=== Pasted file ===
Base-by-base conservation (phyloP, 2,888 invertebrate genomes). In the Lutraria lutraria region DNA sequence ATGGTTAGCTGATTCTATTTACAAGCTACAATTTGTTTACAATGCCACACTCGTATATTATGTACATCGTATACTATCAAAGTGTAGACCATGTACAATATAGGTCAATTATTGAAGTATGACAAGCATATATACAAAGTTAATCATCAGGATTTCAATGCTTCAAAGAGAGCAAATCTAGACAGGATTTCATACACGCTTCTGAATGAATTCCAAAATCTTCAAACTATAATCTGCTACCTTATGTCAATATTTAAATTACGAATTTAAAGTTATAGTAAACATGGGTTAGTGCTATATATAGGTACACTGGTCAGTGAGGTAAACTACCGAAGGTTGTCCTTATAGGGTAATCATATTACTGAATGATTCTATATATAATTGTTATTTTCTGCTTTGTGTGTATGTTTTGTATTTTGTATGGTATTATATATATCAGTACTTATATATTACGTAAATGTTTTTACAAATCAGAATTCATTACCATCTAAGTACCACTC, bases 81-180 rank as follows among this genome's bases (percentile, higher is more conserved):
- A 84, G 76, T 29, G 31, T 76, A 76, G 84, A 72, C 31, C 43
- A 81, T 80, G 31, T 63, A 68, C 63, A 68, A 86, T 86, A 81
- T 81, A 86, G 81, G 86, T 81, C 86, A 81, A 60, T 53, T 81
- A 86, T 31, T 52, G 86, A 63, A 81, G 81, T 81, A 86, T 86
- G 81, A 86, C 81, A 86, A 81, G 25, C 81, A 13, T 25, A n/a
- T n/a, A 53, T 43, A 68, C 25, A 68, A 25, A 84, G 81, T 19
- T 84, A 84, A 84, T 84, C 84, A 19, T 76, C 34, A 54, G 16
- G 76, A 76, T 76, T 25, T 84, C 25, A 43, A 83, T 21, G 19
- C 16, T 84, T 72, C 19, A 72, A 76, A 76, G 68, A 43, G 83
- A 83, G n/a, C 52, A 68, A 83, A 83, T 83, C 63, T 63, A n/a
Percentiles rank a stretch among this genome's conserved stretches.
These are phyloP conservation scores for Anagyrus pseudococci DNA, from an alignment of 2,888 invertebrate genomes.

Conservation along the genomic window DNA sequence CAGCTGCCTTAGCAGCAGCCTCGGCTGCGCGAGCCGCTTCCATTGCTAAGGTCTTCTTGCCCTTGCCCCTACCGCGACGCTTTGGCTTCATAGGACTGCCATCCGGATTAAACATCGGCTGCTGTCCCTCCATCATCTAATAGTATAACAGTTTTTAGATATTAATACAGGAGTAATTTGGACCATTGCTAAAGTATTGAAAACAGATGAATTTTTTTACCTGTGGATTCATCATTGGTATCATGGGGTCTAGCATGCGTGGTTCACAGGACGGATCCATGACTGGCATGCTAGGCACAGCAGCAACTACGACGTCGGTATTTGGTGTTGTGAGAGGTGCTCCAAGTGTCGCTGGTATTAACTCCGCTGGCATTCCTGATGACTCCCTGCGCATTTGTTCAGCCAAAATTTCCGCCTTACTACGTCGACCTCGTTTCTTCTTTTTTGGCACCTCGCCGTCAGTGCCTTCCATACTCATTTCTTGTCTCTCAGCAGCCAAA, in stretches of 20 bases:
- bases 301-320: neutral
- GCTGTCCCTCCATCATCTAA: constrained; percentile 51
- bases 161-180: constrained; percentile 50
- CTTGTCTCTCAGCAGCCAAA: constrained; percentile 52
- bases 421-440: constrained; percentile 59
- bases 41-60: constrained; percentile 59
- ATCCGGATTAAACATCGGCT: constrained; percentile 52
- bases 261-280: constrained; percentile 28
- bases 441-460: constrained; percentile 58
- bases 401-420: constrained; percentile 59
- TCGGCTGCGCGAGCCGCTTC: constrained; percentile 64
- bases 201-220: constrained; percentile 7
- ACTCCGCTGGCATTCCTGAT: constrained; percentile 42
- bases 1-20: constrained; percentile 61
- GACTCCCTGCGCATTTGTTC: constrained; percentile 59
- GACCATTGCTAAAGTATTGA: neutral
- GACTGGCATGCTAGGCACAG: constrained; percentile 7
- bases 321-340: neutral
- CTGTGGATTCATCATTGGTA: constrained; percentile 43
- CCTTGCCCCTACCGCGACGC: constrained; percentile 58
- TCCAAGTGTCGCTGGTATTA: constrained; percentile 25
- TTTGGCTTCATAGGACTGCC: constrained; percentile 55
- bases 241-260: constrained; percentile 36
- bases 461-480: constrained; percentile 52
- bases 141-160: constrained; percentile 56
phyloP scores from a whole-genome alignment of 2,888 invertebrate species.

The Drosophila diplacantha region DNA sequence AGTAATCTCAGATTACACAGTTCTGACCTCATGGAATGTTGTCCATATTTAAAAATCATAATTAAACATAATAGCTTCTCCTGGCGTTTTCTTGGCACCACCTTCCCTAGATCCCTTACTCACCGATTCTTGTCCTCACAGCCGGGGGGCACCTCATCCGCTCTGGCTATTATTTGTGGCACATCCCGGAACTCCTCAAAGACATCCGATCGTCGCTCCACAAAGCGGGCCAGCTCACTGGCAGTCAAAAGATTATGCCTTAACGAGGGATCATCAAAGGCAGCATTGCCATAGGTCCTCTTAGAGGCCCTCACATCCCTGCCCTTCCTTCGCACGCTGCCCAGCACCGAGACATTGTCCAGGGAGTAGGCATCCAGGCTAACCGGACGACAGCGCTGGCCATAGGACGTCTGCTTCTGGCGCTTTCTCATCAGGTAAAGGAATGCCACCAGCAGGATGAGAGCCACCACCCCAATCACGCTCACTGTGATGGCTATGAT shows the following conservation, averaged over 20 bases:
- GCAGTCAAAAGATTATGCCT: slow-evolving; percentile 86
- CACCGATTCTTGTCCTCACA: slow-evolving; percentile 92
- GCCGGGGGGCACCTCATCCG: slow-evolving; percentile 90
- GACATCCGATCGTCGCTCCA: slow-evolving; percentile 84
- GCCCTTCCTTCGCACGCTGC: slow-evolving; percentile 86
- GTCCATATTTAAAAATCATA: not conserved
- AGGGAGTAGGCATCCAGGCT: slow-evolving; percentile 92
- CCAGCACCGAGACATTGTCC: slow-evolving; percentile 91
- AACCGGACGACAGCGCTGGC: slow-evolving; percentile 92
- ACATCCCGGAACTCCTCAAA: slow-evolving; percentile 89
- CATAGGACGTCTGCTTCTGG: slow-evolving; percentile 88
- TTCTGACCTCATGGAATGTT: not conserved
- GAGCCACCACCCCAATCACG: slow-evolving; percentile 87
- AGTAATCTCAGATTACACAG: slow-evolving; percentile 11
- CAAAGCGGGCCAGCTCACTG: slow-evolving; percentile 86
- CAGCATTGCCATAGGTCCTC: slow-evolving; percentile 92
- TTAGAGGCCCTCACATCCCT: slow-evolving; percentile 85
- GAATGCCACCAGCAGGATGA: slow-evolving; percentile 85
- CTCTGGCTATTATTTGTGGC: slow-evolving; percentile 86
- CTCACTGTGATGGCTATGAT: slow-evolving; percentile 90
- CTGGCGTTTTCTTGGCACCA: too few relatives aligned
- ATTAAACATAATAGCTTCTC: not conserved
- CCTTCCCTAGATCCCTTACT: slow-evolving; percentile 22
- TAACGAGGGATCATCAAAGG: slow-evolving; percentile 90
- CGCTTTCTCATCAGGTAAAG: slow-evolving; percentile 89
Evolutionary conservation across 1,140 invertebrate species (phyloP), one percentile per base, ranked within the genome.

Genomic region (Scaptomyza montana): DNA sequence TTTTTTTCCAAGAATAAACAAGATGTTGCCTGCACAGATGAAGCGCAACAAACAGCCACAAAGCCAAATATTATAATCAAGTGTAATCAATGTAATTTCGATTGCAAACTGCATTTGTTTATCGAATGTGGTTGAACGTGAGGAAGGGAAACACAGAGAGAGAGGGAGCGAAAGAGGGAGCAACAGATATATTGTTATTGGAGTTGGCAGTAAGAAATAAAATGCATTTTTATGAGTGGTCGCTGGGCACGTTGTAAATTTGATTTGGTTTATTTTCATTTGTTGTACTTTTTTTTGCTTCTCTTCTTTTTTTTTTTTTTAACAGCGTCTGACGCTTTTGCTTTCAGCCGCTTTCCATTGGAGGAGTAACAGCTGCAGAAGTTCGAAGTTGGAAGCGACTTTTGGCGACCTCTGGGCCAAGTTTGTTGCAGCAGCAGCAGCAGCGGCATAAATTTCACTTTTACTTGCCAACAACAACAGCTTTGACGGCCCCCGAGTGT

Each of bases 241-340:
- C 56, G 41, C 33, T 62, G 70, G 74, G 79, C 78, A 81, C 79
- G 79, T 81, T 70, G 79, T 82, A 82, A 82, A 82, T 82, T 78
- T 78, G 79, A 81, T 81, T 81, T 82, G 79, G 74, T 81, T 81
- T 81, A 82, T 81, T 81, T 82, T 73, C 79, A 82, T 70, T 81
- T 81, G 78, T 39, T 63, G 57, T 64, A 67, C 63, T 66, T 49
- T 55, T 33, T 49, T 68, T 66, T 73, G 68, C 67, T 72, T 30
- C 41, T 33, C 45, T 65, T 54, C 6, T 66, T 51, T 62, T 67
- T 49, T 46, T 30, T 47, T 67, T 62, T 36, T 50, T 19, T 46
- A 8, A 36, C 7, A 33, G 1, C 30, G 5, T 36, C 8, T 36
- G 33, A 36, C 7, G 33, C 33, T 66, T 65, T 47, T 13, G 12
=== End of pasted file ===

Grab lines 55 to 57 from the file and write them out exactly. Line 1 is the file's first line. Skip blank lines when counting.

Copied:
- AGTAATCTCAGATTACACAG: slow-evolving; percentile 11
- CAAAGCGGGCCAGCTCACTG: slow-evolving; percentile 86
- CAGCATTGCCATAGGTCCTC: slow-evolving; percentile 92